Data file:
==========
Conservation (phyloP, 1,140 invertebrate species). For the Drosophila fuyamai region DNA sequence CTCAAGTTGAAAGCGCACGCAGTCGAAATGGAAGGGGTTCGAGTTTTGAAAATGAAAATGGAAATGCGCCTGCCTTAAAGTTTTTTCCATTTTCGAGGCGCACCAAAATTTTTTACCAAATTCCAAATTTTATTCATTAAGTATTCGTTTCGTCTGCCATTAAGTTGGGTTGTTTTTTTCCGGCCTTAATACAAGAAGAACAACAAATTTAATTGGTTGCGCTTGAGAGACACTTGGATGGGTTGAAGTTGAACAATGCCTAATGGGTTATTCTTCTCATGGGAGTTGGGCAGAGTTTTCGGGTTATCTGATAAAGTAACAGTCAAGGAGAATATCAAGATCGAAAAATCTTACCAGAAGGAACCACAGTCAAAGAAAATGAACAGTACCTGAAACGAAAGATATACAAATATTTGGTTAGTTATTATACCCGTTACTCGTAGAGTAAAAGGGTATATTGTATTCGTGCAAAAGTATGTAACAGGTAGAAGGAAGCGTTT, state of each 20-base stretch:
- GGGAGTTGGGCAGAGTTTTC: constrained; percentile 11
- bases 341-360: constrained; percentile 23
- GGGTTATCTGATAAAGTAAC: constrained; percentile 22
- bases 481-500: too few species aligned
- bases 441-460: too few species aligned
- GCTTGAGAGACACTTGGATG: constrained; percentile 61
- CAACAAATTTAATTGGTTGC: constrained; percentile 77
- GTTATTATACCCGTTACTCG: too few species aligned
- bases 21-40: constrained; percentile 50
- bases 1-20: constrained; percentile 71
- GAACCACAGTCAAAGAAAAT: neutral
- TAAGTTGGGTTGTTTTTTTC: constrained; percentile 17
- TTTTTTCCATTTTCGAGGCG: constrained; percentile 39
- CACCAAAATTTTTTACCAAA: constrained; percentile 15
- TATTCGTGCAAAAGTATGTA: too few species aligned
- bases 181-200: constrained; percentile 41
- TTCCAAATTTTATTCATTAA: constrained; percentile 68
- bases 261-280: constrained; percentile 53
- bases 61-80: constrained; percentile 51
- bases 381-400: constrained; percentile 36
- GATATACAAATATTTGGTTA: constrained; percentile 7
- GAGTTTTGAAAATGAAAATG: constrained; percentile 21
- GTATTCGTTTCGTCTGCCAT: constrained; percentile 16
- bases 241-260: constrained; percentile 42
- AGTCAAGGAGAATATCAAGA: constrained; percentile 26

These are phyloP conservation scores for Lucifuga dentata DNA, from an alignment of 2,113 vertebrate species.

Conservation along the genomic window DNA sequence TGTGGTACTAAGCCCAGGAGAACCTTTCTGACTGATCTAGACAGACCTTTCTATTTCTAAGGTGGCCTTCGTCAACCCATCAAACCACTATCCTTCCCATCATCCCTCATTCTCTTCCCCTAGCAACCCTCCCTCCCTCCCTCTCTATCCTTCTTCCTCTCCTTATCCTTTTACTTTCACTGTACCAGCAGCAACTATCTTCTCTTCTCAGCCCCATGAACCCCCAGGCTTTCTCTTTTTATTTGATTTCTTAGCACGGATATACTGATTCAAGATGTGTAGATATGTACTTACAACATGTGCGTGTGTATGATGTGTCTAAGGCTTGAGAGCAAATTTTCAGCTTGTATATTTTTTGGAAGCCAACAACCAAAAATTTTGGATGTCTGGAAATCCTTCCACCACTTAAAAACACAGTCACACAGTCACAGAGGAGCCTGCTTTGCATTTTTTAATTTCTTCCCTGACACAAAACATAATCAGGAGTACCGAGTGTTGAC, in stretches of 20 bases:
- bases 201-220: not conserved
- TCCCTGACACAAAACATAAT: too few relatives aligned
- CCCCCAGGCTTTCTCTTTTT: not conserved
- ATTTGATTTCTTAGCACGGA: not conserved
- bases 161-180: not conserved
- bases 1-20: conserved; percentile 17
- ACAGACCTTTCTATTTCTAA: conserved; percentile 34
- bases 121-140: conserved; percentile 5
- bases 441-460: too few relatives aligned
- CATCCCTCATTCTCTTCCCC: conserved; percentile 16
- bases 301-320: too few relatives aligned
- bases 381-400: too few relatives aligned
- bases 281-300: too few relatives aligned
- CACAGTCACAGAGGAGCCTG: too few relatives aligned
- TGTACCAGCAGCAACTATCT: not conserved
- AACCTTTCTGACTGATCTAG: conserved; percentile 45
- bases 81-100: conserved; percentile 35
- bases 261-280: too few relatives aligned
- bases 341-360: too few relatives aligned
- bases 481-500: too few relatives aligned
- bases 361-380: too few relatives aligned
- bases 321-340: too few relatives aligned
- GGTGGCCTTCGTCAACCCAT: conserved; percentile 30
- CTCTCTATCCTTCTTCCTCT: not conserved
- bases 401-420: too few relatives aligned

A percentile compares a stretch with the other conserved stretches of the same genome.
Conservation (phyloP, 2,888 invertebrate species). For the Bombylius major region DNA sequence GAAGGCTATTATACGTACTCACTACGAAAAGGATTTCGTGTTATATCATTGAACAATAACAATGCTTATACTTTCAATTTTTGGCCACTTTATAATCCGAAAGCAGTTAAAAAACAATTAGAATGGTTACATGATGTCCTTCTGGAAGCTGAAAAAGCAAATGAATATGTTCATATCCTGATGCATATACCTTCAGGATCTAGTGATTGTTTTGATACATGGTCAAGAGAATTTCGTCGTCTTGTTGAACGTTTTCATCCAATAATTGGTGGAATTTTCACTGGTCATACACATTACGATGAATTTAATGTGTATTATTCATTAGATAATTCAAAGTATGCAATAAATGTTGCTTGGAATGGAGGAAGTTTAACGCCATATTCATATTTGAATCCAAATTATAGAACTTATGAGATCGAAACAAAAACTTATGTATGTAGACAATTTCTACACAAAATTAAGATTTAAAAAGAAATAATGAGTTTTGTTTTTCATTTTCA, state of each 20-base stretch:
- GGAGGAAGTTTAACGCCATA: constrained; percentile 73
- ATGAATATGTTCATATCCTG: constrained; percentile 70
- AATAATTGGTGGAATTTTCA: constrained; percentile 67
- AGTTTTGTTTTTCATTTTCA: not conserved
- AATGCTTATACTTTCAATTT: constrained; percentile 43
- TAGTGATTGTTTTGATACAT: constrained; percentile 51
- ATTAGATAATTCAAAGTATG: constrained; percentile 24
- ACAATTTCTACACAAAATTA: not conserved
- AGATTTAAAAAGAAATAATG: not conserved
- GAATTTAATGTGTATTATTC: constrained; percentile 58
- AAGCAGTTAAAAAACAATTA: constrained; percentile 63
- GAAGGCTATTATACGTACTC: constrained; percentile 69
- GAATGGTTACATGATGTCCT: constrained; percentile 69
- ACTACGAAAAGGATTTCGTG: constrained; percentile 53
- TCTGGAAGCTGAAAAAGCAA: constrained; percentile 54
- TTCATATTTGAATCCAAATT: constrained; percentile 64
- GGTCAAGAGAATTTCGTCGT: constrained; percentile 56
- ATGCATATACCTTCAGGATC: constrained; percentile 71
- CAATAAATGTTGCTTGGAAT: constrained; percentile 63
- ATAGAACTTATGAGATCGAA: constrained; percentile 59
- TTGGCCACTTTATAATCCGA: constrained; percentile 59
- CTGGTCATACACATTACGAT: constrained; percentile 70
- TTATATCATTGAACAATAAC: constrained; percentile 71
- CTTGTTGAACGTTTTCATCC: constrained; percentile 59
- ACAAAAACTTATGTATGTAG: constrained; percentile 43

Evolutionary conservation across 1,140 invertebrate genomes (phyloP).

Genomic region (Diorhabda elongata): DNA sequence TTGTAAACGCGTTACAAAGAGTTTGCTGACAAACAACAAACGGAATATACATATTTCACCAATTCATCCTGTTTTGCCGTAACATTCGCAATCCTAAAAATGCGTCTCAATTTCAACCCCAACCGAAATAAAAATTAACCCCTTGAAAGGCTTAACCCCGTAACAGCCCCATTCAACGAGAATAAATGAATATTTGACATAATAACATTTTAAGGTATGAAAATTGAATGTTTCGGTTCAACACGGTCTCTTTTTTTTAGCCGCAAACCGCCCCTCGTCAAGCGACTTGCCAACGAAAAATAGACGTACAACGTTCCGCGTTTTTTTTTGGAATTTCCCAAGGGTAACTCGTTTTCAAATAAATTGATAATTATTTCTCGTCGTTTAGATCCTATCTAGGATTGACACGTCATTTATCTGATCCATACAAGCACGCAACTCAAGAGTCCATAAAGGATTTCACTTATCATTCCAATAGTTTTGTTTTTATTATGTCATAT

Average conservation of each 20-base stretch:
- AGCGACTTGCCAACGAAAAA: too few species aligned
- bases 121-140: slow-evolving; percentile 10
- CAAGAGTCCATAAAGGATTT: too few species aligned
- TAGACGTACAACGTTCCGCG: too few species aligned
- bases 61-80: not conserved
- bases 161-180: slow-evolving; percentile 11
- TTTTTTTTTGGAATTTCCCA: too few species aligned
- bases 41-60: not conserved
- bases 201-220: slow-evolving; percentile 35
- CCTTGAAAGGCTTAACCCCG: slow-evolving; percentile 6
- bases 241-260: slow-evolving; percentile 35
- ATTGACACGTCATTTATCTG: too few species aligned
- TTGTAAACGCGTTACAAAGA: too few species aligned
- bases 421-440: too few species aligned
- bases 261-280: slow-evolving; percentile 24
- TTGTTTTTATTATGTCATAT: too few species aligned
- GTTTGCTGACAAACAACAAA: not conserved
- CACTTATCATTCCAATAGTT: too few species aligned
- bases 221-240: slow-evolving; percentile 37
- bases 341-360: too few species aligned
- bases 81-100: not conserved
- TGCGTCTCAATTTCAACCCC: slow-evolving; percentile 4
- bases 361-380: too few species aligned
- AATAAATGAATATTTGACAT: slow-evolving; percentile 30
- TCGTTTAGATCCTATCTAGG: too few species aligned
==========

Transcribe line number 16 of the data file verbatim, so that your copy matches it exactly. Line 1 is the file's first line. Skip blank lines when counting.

- TATTCGTGCAAAAGTATGTA: too few species aligned